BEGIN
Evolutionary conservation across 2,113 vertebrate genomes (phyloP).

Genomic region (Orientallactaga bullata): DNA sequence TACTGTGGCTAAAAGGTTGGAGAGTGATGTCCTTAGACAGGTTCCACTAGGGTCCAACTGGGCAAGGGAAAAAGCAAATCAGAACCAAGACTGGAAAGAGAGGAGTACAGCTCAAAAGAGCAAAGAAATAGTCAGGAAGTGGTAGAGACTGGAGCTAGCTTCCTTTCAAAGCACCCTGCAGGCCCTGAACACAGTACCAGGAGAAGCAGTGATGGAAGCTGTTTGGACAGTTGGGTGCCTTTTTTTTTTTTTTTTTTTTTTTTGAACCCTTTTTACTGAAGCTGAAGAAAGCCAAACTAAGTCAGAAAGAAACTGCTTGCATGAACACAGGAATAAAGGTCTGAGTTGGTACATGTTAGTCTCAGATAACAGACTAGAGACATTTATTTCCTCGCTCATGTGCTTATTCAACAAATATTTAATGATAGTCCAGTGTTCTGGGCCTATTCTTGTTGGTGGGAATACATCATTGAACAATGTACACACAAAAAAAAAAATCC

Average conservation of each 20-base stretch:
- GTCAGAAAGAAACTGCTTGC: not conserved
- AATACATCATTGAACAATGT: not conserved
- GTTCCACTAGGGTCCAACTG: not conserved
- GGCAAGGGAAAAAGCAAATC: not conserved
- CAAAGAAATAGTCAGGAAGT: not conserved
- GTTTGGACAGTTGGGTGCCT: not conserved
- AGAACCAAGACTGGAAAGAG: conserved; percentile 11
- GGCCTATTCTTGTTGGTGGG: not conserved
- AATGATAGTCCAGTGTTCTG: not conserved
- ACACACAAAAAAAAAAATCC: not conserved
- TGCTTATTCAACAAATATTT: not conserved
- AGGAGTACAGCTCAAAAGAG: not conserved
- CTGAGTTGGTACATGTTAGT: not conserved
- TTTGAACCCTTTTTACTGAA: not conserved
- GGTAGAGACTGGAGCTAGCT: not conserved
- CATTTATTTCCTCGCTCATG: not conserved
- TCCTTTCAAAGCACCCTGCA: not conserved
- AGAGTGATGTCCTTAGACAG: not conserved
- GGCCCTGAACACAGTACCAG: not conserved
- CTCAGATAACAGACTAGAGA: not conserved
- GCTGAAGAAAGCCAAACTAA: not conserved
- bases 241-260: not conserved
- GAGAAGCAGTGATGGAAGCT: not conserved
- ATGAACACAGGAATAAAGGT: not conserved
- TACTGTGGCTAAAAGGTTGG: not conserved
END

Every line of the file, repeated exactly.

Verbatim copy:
Evolutionary conservation across 2,113 vertebrate genomes (phyloP).

Genomic region (Orientallactaga bullata): DNA sequence TACTGTGGCTAAAAGGTTGGAGAGTGATGTCCTTAGACAGGTTCCACTAGGGTCCAACTGGGCAAGGGAAAAAGCAAATCAGAACCAAGACTGGAAAGAGAGGAGTACAGCTCAAAAGAGCAAAGAAATAGTCAGGAAGTGGTAGAGACTGGAGCTAGCTTCCTTTCAAAGCACCCTGCAGGCCCTGAACACAGTACCAGGAGAAGCAGTGATGGAAGCTGTTTGGACAGTTGGGTGCCTTTTTTTTTTTTTTTTTTTTTTTTGAACCCTTTTTACTGAAGCTGAAGAAAGCCAAACTAAGTCAGAAAGAAACTGCTTGCATGAACACAGGAATAAAGGTCTGAGTTGGTACATGTTAGTCTCAGATAACAGACTAGAGACATTTATTTCCTCGCTCATGTGCTTATTCAACAAATATTTAATGATAGTCCAGTGTTCTGGGCCTATTCTTGTTGGTGGGAATACATCATTGAACAATGTACACACAAAAAAAAAAATCC

Average conservation of each 20-base stretch:
- GTCAGAAAGAAACTGCTTGC: not conserved
- AATACATCATTGAACAATGT: not conserved
- GTTCCACTAGGGTCCAACTG: not conserved
- GGCAAGGGAAAAAGCAAATC: not conserved
- CAAAGAAATAGTCAGGAAGT: not conserved
- GTTTGGACAGTTGGGTGCCT: not conserved
- AGAACCAAGACTGGAAAGAG: conserved; percentile 11
- GGCCTATTCTTGTTGGTGGG: not conserved
- AATGATAGTCCAGTGTTCTG: not conserved
- ACACACAAAAAAAAAAATCC: not conserved
- TGCTTATTCAACAAATATTT: not conserved
- AGGAGTACAGCTCAAAAGAG: not conserved
- CTGAGTTGGTACATGTTAGT: not conserved
- TTTGAACCCTTTTTACTGAA: not conserved
- GGTAGAGACTGGAGCTAGCT: not conserved
- CATTTATTTCCTCGCTCATG: not conserved
- TCCTTTCAAAGCACCCTGCA: not conserved
- AGAGTGATGTCCTTAGACAG: not conserved
- GGCCCTGAACACAGTACCAG: not conserved
- CTCAGATAACAGACTAGAGA: not conserved
- GCTGAAGAAAGCCAAACTAA: not conserved
- bases 241-260: not conserved
- GAGAAGCAGTGATGGAAGCT: not conserved
- ATGAACACAGGAATAAAGGT: not conserved
- TACTGTGGCTAAAAGGTTGG: not conserved